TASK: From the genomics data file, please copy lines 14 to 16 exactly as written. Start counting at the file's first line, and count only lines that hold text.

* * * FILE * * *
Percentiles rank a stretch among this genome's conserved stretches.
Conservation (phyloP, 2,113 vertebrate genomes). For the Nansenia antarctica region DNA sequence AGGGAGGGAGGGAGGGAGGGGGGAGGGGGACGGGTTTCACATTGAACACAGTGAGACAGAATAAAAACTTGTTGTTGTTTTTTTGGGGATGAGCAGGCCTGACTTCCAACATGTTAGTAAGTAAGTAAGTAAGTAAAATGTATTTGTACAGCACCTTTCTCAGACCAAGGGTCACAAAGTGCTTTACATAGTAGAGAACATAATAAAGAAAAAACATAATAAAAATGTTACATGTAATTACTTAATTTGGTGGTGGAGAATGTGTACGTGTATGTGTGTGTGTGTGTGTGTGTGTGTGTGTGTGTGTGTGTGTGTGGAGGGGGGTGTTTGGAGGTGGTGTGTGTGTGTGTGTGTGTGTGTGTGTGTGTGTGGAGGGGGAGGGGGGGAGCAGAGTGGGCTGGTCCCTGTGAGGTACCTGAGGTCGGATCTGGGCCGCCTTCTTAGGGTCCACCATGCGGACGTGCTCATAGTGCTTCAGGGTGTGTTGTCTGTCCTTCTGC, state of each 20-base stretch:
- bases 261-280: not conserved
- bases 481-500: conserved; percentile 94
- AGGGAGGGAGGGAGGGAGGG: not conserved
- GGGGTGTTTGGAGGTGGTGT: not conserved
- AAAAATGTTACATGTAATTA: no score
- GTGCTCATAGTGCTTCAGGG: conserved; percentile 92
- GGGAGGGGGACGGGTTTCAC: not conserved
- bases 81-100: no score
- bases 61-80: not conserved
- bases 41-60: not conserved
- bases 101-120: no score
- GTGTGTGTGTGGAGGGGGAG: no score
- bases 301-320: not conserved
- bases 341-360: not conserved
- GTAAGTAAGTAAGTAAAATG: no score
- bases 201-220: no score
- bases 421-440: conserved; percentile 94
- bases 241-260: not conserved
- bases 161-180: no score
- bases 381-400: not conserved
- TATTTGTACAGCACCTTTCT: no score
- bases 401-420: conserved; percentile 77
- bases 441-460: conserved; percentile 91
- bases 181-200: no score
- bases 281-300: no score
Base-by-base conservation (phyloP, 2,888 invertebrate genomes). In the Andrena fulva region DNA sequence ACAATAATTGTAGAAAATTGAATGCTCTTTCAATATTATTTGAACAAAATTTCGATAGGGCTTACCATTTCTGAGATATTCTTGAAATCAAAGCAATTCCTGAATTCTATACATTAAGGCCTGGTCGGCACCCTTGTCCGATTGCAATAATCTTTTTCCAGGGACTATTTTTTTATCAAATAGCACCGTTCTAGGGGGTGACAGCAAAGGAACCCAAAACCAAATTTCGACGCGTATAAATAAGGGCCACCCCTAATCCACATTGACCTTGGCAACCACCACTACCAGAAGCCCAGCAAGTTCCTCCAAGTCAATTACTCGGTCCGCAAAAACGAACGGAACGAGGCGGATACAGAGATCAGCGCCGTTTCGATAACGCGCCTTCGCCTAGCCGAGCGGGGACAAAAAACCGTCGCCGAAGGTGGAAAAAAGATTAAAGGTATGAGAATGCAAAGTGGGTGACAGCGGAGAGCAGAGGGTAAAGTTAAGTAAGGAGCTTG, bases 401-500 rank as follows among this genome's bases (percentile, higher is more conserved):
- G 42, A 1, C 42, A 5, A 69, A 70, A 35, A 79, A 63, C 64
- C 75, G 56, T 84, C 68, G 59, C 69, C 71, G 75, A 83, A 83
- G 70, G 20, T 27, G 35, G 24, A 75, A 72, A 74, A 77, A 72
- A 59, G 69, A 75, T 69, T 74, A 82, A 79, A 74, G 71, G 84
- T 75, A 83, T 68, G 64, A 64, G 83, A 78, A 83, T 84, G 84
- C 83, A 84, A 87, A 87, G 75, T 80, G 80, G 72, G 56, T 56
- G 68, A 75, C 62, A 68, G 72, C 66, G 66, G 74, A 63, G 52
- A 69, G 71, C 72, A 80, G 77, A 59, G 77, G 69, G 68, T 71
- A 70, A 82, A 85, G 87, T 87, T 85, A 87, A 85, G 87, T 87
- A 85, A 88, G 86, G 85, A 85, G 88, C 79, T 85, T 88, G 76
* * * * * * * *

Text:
- GTGTGTGTGTGGAGGGGGAG: no score
- bases 301-320: not conserved
- bases 341-360: not conserved